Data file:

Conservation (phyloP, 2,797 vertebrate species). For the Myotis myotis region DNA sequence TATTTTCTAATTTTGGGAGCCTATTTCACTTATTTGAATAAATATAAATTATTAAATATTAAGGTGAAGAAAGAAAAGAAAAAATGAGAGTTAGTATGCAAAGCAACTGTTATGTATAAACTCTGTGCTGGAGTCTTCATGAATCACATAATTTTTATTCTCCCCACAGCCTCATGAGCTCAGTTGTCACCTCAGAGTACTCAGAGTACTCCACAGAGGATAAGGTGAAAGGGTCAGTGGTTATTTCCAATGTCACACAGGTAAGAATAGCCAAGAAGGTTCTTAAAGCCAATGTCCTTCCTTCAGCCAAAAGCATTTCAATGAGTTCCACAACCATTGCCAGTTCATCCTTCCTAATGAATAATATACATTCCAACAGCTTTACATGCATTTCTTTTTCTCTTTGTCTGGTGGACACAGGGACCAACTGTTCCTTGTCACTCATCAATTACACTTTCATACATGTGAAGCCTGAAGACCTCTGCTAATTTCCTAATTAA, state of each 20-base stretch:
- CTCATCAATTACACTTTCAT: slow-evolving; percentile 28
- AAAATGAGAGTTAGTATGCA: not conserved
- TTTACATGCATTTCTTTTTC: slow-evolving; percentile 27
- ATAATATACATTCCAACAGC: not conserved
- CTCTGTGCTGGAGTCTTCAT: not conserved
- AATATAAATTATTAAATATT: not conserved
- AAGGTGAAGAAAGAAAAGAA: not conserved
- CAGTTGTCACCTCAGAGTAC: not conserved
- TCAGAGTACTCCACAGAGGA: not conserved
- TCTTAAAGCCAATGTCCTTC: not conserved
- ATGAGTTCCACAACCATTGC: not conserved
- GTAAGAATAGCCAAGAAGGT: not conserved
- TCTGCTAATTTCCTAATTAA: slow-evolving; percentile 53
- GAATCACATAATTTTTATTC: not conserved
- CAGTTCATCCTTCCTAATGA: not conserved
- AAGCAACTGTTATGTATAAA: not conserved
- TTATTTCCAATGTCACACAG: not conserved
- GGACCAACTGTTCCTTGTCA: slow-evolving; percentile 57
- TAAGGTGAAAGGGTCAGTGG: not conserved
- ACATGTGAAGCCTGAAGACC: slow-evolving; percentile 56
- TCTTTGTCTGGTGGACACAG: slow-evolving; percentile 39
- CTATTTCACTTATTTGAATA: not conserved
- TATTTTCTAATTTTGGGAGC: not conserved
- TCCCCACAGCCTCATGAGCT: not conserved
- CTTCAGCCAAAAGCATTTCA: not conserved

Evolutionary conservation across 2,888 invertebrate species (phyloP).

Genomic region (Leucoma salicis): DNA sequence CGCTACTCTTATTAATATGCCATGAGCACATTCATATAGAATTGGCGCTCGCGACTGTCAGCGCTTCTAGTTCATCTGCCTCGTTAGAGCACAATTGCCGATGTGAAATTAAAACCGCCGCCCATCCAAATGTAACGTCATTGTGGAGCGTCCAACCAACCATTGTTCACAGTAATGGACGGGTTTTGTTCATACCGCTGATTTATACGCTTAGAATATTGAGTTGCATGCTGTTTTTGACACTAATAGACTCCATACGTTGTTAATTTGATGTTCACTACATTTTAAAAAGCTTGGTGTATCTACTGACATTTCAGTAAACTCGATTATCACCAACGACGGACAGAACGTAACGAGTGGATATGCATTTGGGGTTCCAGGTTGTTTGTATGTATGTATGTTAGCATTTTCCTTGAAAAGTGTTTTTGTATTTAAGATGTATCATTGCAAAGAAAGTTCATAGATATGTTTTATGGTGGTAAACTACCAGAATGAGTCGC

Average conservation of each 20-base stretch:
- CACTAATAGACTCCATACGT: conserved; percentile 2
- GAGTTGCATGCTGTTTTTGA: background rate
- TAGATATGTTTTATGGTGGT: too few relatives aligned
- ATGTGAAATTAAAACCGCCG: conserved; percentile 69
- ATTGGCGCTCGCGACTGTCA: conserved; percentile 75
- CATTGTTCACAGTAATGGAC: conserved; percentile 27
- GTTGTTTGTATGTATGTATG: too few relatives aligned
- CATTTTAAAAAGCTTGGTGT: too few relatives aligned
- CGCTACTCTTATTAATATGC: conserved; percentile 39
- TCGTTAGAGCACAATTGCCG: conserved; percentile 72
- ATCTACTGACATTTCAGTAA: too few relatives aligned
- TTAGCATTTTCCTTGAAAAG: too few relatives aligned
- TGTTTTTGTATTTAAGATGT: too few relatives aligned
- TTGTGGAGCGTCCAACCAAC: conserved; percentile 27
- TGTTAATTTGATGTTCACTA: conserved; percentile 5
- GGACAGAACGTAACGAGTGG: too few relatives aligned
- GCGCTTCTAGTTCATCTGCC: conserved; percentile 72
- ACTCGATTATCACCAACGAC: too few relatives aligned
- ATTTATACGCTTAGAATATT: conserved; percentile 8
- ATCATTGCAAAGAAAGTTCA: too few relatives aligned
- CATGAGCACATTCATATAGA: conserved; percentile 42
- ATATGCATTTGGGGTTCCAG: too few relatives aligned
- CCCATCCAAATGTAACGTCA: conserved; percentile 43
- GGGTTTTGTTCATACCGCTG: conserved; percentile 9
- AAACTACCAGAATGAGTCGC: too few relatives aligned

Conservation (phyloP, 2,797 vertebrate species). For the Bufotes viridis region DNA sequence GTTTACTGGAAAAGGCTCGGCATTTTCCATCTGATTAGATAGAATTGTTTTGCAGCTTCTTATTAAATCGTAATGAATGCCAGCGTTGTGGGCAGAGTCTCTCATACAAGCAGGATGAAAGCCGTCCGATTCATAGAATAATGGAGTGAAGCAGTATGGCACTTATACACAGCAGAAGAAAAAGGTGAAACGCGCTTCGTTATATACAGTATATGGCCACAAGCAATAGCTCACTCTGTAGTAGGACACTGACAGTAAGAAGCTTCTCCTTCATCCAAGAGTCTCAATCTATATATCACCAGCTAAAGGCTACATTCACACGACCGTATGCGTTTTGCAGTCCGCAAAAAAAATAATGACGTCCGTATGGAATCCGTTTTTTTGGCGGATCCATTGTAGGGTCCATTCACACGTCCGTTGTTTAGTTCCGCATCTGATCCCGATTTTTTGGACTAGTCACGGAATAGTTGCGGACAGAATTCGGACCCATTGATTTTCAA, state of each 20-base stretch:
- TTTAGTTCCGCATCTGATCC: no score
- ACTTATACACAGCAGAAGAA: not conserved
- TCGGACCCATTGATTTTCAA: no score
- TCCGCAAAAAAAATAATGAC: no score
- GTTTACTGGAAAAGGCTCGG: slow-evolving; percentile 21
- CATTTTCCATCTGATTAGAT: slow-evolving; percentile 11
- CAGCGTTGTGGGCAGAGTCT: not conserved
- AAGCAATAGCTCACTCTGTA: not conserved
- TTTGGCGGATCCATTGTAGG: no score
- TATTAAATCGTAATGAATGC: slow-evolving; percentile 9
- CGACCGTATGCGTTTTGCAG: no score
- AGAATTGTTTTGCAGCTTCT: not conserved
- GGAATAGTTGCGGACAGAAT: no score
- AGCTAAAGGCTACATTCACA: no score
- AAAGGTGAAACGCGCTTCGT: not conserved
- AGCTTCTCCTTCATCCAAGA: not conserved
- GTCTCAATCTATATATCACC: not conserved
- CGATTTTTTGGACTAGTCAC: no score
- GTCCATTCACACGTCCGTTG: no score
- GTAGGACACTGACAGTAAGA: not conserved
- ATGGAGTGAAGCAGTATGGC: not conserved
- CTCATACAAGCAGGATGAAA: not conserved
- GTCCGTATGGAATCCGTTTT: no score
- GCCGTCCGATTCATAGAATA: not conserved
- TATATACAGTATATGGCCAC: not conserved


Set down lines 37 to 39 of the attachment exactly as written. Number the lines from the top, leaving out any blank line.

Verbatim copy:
- CATTTTAAAAAGCTTGGTGT: too few relatives aligned
- CGCTACTCTTATTAATATGC: conserved; percentile 39
- TCGTTAGAGCACAATTGCCG: conserved; percentile 72